Case classification

The original cohort of 134 Australian cases aged less than 18 years was established in 1993 using multiple sources, including the Australian Paediatric Surveillance Unit (APSU). Ongoing ascertainment of cases continued, with the parent support group, the Rett Syndrome Association of Australia, being the major source of cases from 1995 to 1999 coupled again with the APSU since 2000. Presence or absence of necessary criteria2 is generally determined by combined use of information from clinicians and families. Cases are categorised, as previously described,24 with verification of a classical case requiring all eight necessary criteria. A case is considered atypical if at least six of the eight are present, provided that the six criteria included loss of hand skills or development of hand stereotypies. An atypical categorisation also requires the presence of a minimum of three primary inclusion criteria from the variant delineation model.34 We have been less stringent in the classification of children under 5 years (n = 11) who at presentation did not meet criteria for classical or atypical RTT and, according to Hanefeld and colleagues,35 should be considered potential. Cases are designated atypical generally because they are more severe and less likely to have normal early development, or milder (previously categorised as forme fruste8) with neither ambulatory ability nor head growth compromised.34 Therefore, we decided to group our cases into three categories: “classical”, “mild atypical” (most likely to have remained ambulant and not to have experienced head growth deceleration), and “early onset atypical” (less likely to have had a normal prenatal and perinatal period or normal development in the first six months of life).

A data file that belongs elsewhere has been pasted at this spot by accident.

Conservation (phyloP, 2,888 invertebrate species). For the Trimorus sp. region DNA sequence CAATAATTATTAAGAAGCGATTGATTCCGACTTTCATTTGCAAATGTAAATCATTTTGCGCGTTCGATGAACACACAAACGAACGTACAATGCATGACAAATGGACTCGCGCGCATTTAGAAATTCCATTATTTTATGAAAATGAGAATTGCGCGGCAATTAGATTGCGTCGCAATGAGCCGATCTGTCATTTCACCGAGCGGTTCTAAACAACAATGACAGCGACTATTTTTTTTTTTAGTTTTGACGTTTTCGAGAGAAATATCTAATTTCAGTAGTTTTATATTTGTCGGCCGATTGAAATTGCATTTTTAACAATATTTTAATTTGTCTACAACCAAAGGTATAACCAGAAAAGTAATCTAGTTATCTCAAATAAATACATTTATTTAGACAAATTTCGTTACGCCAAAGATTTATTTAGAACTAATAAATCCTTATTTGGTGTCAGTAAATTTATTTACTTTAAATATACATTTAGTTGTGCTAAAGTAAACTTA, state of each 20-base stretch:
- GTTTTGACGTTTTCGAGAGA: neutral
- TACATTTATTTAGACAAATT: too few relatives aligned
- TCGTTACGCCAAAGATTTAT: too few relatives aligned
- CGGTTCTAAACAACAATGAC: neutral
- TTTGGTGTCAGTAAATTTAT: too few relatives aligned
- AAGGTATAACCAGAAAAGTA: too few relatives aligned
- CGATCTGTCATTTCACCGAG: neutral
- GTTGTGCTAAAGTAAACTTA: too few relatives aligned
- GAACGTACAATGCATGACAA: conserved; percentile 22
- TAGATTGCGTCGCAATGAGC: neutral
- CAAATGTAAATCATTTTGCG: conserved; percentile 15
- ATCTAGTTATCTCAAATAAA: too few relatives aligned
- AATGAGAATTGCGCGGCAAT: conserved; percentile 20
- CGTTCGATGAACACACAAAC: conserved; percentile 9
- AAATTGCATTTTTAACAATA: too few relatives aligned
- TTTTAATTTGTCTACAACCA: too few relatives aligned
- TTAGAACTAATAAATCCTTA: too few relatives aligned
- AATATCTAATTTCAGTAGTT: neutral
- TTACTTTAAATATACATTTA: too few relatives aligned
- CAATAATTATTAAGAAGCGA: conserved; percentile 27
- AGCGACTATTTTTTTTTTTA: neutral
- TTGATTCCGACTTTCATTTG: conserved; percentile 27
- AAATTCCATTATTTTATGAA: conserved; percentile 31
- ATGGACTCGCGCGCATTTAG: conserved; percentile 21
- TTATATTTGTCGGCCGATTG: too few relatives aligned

Phenotype data collection and scoring

During 2000, all families in the study were invited to complete a follow up questionnaire while DNA samples were collected on as many cases as possible. The questionnaire consisted of 15 sections, some of which had already been piloted on a mostly US parent population using the internet.36 These particular sections included a questionnaire version of the WeeFIM (the Functional Independence Measure for Children).37 The WeeFIM measures typical performance (by observation or parental report) of children in essential self care, mobility, and communication-social learning tasks. The questionnaire also contained questions on the child’s medical conditions, hospital admissions, use of medical and therapy services, education, and accommodation options. Behavioural items modified for use in RTT14 and the symptom index score, which had previously been developed and used,30 were also included.

After pilot testing, questionnaires were mailed to families. Follow up phone calls were used to improve response. The option of response through an internet based form was made available and taken up by 16 of the respondents. All questionnaire information was entered into a computer database. Data from the original family and clinician questionnaires, which had been used to define the Trevathan criteria,24 were also used for historical details such as age at ambulation and regression.

Within the constraints of the available data, we assigned a severity level for each item outlined in three scales: